Immunization Action Coalition and the Hepatitis B Coalition

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Issue Number 576            January 17, 2006

CONTENTS OF THIS ISSUE

  1. CDC issues official Health Advisory, recommending against the use of Amantadine and Rimandatine for the treatment or prophylaxis of influenza
  2. CDC issues interim VIS for hepatitis A vaccine
  3. CDC issues updated VIS for rabies vaccine
  4. Important information for those planning on attending ACIP meetings
  5. HHS releases a pandemic influenza guide for individuals and families
  6. AAFP publishes a pandemic influenza vaccine prioritization guide for providers
  7. IAC adds web section of pandemic influenza resources
  8. IAC adds autism web section to its website for the public and health professionals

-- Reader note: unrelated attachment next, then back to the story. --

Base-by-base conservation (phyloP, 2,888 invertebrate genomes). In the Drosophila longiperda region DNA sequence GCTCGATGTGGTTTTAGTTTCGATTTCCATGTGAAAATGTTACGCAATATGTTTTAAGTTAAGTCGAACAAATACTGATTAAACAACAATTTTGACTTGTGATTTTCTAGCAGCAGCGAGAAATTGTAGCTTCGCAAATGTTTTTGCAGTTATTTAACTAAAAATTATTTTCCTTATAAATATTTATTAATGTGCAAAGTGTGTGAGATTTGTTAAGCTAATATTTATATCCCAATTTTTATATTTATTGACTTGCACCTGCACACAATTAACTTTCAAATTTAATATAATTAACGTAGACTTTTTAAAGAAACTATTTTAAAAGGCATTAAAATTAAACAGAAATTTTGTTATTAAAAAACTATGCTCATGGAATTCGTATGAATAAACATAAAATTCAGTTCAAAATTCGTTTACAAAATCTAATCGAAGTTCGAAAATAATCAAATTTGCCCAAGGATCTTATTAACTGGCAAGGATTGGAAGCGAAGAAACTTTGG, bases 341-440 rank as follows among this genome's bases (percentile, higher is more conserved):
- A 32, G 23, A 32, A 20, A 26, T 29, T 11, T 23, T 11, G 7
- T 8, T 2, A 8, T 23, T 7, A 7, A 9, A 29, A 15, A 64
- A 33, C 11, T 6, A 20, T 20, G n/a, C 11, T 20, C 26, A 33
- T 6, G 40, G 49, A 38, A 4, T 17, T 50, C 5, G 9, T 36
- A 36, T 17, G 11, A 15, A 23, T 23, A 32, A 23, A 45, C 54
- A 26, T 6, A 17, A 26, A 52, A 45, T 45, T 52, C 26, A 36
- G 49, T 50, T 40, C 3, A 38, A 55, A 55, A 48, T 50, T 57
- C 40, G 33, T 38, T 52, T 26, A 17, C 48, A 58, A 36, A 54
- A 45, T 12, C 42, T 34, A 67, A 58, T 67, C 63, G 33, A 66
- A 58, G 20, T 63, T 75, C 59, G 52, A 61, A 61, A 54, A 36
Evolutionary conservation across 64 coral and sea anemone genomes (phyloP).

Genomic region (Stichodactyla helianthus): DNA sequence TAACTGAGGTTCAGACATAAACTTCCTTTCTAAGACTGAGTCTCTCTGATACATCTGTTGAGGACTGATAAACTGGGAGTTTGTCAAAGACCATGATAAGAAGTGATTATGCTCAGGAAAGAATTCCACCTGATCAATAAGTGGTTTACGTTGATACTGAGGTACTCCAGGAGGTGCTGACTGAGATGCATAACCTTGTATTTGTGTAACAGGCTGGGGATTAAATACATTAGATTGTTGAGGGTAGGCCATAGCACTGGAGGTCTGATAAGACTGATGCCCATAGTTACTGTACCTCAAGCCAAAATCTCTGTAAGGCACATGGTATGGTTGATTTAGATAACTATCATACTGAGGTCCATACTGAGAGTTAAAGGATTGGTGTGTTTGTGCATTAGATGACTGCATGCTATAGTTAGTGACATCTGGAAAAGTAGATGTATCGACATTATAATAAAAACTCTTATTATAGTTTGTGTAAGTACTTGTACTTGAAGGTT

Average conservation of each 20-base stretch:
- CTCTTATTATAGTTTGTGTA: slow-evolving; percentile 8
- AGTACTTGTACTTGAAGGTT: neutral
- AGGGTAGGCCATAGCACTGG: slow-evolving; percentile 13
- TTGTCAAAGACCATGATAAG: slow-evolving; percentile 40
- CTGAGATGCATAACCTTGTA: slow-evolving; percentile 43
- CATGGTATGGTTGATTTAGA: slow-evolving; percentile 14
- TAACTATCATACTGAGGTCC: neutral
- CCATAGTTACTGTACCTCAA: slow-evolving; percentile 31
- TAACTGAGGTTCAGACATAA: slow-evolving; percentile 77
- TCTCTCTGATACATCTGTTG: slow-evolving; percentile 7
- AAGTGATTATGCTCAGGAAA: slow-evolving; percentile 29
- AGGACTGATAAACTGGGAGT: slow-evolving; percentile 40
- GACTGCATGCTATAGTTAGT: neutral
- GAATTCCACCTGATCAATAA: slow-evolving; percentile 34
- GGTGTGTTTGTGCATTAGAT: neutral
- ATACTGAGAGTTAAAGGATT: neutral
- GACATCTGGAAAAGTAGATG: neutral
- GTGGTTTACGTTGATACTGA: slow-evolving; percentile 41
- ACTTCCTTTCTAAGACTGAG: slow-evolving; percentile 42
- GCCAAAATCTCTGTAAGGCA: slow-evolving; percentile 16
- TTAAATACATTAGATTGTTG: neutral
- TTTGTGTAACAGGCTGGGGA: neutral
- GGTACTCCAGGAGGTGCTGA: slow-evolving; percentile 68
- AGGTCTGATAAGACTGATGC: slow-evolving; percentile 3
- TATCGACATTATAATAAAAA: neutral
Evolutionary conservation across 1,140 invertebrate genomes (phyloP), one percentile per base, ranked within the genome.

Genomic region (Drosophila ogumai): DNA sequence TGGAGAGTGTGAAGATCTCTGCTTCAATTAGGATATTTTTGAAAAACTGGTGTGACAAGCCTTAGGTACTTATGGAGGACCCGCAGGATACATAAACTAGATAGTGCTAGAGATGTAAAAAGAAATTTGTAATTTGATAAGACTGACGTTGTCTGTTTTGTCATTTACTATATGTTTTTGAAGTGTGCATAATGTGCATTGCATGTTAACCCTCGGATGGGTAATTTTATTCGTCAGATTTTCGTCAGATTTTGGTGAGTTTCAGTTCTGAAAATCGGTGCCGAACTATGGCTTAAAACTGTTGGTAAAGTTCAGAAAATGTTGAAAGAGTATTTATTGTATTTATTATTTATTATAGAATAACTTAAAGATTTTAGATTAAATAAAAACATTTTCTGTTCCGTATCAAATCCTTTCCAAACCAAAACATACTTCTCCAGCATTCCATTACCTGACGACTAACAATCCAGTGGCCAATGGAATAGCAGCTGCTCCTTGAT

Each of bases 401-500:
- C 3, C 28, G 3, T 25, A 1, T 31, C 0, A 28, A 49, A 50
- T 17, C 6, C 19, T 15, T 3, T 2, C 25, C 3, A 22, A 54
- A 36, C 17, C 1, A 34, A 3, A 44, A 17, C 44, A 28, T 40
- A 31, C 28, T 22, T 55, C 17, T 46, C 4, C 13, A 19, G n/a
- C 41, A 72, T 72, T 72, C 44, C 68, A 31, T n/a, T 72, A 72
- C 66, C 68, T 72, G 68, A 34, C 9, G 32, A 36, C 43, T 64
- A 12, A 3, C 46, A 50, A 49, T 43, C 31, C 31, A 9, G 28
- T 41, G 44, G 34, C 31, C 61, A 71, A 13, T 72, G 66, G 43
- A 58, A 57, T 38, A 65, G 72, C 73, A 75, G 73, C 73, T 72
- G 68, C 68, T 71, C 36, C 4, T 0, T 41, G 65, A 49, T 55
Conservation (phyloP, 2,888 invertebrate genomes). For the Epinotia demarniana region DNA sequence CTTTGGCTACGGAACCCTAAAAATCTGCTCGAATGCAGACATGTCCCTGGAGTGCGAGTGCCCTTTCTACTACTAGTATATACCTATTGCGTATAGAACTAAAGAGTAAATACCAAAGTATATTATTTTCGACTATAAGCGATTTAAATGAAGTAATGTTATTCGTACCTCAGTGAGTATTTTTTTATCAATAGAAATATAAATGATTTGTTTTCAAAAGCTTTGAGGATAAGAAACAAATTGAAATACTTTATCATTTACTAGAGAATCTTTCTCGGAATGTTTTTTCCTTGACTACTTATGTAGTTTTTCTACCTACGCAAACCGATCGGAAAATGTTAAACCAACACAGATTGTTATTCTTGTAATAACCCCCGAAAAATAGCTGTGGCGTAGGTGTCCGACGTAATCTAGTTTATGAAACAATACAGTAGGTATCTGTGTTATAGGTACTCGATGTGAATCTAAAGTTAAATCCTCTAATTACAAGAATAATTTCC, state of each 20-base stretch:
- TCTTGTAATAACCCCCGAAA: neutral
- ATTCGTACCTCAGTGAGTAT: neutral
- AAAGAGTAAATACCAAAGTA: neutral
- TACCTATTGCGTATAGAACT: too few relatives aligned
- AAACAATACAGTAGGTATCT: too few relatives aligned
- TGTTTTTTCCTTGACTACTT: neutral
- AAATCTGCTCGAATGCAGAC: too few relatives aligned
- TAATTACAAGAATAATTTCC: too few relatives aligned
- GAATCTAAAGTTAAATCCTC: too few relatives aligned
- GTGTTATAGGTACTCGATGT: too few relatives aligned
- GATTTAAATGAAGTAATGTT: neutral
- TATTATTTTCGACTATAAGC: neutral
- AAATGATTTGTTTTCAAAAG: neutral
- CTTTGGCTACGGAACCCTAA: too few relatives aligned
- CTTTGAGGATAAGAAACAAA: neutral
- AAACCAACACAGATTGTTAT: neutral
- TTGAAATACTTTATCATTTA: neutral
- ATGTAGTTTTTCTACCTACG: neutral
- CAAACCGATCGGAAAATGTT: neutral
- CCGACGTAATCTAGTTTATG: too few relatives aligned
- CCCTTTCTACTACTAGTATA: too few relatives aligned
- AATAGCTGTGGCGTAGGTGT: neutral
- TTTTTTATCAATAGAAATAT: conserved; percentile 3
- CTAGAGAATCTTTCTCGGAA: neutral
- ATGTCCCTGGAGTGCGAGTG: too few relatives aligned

9. Influenza update: CDC reports on influenza activity during December 2531, 2005
  10. VIS translation: IAC posts Haitian Creole VIS for meningococcal vaccine
  11. CDC updates its influenza web section
  12. January issue of CDC's Immunization Works electronic newsletter now available on the NIP website

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ABBREVIATIONS: AAFP, American Academy of Family Physicians; AAP, American Academy of Pediatrics; ACIP, Advisory Committee on Immunization Practices; CDC, Centers for Disease Control and Prevention; FDA, Food and Drug Administration; IAC, Immunization Action Coalition; MMWR, Morbidity and Mortality Weekly Report; NIP, National Immunization Program; VIS, Vaccine Information Statement; VPD, vaccine-preventable disease; WHO, World Health Organization.
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January 17, 2006
CDC ISSUES OFFICIAL HEALTH ADVISORY, RECOMMENDING AGAINST THE USE OF AMANTADINE AND RIMANDATINE FOR THE TREATMENT OR PROPHYLAXIS OF INFLUENZA